Republican voters differed little from other respondents in allocating this money. And in general, Republican voters are a lot closer to Biden on infrastructure than Republican senators are. In March, when a Navigator poll asked which of various ideas should be included in the legislation, 71 percent of Republican voters endorsed “making more affordable child care options accessible for all families.” Sixty-two percent supported “expanding family and medical leave for all workers,” and 50 percent supported “investing in clean energy infrastructure, like solar panels and wind turbines.” In April, 64 percent of Republican voters said the legislation should include $400 billion for caregiving. When they were asked to define infrastructure, 43 percent included caregiving, 40 percent included child care, and 31 percent included paid leave.

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On many of these questions, there’s a big partisan gap. But often, there’s a gender gap, too. In the Marist poll, men were divided over whether long-term health care counted as infrastructure. For women, it was a no-brainer: By a margin of nearly 30 points, they said it did. In a Monmouth survey, men leaned toward a bill to fund “roads, bridges and trains, internet access, power grid improvements, and clean energy projects,” but women leaned toward a bill “to expand access to healthcare and child care, and provide paid leave and college tuition support.” In the Echelon Insights poll, men allocated considerably more money than women did to roads and bridges. Women allocated considerably more than men did to caregiving.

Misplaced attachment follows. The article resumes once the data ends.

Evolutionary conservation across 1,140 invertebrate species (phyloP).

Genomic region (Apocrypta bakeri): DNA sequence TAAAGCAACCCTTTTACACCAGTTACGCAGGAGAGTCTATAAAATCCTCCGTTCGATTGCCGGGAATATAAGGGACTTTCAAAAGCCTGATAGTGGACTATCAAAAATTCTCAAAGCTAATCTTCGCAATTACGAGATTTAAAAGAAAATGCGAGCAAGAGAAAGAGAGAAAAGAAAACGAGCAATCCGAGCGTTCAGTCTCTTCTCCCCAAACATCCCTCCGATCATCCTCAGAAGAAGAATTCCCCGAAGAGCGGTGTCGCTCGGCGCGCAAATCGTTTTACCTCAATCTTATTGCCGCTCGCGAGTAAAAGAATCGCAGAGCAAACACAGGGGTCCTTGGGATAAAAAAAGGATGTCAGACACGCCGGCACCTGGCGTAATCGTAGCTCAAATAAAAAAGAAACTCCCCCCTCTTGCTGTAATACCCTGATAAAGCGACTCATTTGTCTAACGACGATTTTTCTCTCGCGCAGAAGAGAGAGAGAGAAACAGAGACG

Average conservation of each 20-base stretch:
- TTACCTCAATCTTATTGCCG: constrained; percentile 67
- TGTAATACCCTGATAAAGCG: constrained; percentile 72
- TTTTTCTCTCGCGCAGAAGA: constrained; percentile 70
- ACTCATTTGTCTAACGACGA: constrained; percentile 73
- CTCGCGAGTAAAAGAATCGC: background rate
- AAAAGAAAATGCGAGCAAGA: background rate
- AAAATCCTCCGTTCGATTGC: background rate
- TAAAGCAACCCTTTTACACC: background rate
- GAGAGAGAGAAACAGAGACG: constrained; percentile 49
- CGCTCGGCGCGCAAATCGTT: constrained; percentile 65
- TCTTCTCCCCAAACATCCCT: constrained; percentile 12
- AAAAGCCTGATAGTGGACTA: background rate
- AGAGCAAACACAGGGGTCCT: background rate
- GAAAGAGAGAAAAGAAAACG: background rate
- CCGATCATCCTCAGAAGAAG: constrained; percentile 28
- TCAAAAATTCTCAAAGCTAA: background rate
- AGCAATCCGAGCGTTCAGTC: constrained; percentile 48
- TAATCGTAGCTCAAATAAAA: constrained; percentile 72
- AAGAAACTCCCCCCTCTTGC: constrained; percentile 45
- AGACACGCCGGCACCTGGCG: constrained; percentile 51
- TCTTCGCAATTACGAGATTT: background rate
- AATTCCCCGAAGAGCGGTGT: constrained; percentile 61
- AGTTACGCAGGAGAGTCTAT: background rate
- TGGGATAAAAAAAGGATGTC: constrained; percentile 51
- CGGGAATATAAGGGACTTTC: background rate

At any rate, Republican politicians are free to argue that we shouldn’t spend infrastructure money on electric vehicles, solar panels, caregiving, or paid leave. But when they say these things are beyond what “the American people think of when we talk about infrastructure,” they’re wrong. The public is on Biden’s side. So is much of the Republican electorate.